Last fall, I took a day to visit the original Occupy Wall Street encampment at Zuccotti Park. As it turned out, the day I chose was to be an odd one, as it was the day that investment broker Peter Schiff decided to visit with the intent of opening a dialog. He set up a large banner in front of a small camera crew for maximum exposure and attention gathering. The banner read: “I am the 1%, Let’s Talk.” Mr. Schiff’s theme was that the goals of the OWS movement were misguided; that it is not capitalism that deserves to be protested, but the government; that more capitalism, not more government or socialism, will lead to greater freedom. It had the predictable effect of drawing a large crowd of Occupiers who argued with him into the evening.
This interesting episode came to mind when I read an interview with Schiff on his participation in a debate where he argued that China’s version of capitalism is superior to America’s. Some stand-out quotes:
Slate: You’ll argue on Tuesday in support of the motion that China does capitalism better than America. What do they know that we don’t?
Peter Schiff: First of all, I don’t think either the United States or China does capitalism all that well. America did capitalism a lot better in the 19th century than China does it now, but today, China does it better than we do. Though both countries have far too much government involvement in the economy, we have more. They’re Communists, supposedly, and we’re not, but our government screws up our economy more than the Chinese government screws up its.
Slate: What lies ahead for China politically?
Schiff: I think there will ultimately be more freedom than there is today. Will China ever become a one man, one vote democracy? Hopefully not, for the sake of the Chinese. Doing so has certainly not served our interest. We enjoyed a lot more freedom and prosperity when we were less democratic. In the 19th century we were quite undemocratic in the way government ran, and we benefited from that lack of democracy. But as we became more democratic, we grew less free and therefore less prosperous. If they’re wise, the Chinese won’t follow that example. They’ll try to model their government after what America used to be, before we screwed it up.
This is a lot to take in. It seems that when Schiff argued that the government is the problem and capitalism the solution, he did not merely have in mind the extent of government operations but its very form: a representative democracy. There’s a lot of familiar stuff here. I have commented previously on the trend of libertarians viewing the 19th century in the United States as a golden, rather than gilded, age, and on the propertarian opposition to democracy. They are entwined here in a very disturbing way: as the franchise expanded to the poor, and then to black people, and then to women, “we grew less free.” Greater citizen participation in government led to a decline in the freedom “we enjoyed” which did not serve “our interest.” Viewing Schiff’s use of the first person plural very literally and personally, I suppose he is entirely right: rich white men like him had a lot more freedom than others back then.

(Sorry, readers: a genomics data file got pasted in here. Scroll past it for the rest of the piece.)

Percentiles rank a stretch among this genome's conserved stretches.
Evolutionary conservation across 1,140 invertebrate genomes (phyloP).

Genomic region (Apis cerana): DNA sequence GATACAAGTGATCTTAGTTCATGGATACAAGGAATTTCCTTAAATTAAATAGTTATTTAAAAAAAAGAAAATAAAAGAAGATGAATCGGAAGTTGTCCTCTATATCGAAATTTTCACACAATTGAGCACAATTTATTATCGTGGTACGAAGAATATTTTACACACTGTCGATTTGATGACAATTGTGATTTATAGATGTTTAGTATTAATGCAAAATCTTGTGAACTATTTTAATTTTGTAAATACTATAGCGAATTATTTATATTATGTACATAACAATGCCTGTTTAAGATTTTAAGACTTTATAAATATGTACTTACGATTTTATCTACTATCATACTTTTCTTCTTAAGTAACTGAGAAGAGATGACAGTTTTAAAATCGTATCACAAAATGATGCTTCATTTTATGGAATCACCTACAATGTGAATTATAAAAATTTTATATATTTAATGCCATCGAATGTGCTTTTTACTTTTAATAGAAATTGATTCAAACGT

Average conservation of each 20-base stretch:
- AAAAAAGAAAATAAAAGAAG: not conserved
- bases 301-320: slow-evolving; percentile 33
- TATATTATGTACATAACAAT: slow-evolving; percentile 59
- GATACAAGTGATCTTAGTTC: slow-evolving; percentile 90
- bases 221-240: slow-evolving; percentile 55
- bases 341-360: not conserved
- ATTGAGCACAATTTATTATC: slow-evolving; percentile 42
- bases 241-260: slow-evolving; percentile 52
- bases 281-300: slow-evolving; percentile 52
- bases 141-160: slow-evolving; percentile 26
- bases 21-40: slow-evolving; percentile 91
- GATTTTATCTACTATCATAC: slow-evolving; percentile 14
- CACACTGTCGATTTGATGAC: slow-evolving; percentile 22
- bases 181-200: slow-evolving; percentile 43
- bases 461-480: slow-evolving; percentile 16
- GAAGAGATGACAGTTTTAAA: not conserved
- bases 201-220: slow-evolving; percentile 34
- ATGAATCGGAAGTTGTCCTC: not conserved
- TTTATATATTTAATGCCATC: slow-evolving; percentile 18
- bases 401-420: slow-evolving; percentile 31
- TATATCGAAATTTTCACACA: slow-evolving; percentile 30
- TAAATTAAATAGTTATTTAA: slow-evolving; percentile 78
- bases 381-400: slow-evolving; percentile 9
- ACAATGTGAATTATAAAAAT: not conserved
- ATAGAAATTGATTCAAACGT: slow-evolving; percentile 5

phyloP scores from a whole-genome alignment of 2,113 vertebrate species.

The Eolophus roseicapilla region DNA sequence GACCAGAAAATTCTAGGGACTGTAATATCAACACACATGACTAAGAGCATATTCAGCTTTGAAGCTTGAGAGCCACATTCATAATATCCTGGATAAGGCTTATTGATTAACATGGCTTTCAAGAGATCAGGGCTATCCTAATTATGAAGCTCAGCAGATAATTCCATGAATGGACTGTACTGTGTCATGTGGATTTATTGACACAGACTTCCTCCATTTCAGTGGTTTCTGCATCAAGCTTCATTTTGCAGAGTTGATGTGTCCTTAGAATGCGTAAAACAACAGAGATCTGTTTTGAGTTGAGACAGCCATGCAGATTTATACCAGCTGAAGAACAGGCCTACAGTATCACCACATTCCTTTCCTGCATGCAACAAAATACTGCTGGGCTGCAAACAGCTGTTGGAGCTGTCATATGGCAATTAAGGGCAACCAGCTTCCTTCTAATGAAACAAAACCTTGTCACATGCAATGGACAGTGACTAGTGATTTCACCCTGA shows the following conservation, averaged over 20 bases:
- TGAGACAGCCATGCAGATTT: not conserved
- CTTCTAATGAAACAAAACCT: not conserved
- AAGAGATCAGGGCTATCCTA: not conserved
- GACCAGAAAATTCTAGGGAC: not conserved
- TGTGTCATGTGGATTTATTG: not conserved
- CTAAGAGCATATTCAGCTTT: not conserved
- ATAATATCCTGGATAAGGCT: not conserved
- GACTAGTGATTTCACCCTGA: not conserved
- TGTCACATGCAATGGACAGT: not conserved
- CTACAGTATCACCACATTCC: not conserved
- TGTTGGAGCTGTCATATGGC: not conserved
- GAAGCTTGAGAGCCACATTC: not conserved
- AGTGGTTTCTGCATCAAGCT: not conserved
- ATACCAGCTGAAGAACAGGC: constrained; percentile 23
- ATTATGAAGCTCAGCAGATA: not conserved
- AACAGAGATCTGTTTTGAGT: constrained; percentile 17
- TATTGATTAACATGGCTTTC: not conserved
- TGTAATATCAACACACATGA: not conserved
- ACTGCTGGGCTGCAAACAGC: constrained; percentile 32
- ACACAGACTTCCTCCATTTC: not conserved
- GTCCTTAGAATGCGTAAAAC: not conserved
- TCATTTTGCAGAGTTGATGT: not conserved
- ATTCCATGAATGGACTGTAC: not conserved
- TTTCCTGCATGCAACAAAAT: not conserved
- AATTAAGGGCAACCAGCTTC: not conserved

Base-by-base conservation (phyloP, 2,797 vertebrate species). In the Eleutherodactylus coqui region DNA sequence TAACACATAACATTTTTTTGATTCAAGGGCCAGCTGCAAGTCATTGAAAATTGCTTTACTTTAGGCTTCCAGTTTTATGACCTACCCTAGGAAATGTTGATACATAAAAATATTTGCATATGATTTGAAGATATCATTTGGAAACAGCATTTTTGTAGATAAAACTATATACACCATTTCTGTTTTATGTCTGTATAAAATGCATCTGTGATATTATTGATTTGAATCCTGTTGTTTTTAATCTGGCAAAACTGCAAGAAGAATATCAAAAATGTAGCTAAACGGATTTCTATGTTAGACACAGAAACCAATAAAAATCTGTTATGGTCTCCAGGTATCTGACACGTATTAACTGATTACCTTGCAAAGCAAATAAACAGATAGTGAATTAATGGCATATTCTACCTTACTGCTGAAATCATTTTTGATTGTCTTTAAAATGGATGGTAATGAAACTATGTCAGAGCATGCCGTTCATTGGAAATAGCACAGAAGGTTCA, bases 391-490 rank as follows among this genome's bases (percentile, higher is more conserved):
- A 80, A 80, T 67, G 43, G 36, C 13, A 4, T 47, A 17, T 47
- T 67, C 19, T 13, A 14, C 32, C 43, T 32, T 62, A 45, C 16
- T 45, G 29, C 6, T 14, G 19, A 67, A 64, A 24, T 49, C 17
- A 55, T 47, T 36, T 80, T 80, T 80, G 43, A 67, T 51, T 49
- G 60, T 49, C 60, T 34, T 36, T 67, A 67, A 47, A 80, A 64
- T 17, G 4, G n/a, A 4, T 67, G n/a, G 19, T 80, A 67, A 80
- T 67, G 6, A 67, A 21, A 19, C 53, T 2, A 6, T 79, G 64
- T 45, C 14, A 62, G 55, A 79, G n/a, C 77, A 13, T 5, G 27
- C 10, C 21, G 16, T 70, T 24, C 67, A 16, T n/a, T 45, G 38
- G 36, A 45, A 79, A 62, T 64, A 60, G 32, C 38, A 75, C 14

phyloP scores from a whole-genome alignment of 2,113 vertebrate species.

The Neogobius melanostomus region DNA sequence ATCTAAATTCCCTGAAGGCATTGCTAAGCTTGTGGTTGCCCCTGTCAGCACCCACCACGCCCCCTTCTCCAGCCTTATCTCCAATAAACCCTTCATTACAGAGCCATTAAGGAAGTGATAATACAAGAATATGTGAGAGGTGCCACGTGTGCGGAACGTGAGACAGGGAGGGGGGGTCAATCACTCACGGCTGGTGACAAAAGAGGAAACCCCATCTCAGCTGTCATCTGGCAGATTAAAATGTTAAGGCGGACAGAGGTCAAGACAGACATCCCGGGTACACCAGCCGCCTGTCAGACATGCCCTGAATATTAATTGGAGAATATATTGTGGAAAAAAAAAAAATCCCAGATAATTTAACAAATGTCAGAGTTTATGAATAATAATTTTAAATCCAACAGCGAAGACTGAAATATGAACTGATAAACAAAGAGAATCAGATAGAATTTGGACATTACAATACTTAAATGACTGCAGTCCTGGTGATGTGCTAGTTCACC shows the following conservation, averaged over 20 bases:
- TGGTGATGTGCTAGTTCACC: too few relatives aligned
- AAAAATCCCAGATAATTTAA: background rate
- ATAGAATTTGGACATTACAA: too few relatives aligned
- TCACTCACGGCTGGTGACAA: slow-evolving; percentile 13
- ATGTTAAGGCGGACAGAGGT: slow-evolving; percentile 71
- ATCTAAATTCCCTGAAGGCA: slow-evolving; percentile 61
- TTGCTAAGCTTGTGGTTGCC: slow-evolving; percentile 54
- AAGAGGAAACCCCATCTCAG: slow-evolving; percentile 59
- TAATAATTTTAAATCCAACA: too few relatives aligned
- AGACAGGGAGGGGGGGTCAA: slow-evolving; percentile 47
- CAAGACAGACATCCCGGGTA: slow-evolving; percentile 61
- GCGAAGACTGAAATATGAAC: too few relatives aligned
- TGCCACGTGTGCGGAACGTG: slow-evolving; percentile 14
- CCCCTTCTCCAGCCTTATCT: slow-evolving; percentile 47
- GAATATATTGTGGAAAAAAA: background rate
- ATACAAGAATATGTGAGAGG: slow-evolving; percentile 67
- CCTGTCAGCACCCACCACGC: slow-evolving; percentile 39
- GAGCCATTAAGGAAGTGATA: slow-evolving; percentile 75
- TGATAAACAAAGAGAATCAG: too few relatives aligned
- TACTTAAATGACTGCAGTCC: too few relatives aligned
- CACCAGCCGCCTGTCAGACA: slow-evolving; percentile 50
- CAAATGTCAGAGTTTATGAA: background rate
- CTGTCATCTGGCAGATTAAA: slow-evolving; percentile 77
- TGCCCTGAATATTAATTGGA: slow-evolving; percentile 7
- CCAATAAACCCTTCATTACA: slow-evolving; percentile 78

A little over a year ago, I wrote a very long review of Atlas Shrugged which deconstructed the book’s utopian vision to reveal its implicitly totalitarian message. It ended with what I think of as an appeal to the “average libertarian,” the sort of person who feels strongly against government intrusion in all fields but who might not understand the perverse implications of Rand’s thoughts. Granted, Objectivism is not the same as libertarianism, but the former has provided enough intellectual backing to the latter that I felt the warning worth making.
This was predicated on the idea that most libertarians, regardless of what I thought of the impact of their ideas, really did care about freedom and saw their ideas as key to improving the human condition, in sharp contrast to the message of Atlas Shrugged, that the common good is irrelevant and plutocracy is self-justified. As I looked into libertarianism more and more, in the time since then, I found a number of things that challenged this picture, from statements by libertarians and their fellow travelers to unfortunate implications of libertarian arguments. I have written about them on this blog, but always thought of them as odd flukes, or a few cranks letting slip their darker motives.
At this point, while I still don’t doubt that the majority of people calling themselves “libertarians” have good intentions, I can’t extend this benefit of the doubt the activists and thinkers of the movement any more. Libertarianism is, inherently, nothing more than a defense of plutocracy. Its ideal, the propertarian minarchy, creates the perfect apparatus for the private dictatorial control over everyday life, with the state serving no function but enforcing the will of those with extraordinary economic power by the protection of property rights. It used to be that the idea of liberal democracy as a sham was a leftist or Marxist preoccupation. It was said that this theory justified tyranny since, after all, parliamentary representation is nothing but a bourgeois dictatorship. Now, however, the shoe is on the other foot. Libertarianism is the radical communism of the 21st century, in that it is a utopian ideology that values certain principles and goals above everyday freedoms and accountable government. And like the communists of the early 20th century, its adherents are either blind to the hellish implications of their ideas, or cynically exploiting the rest for their own ends.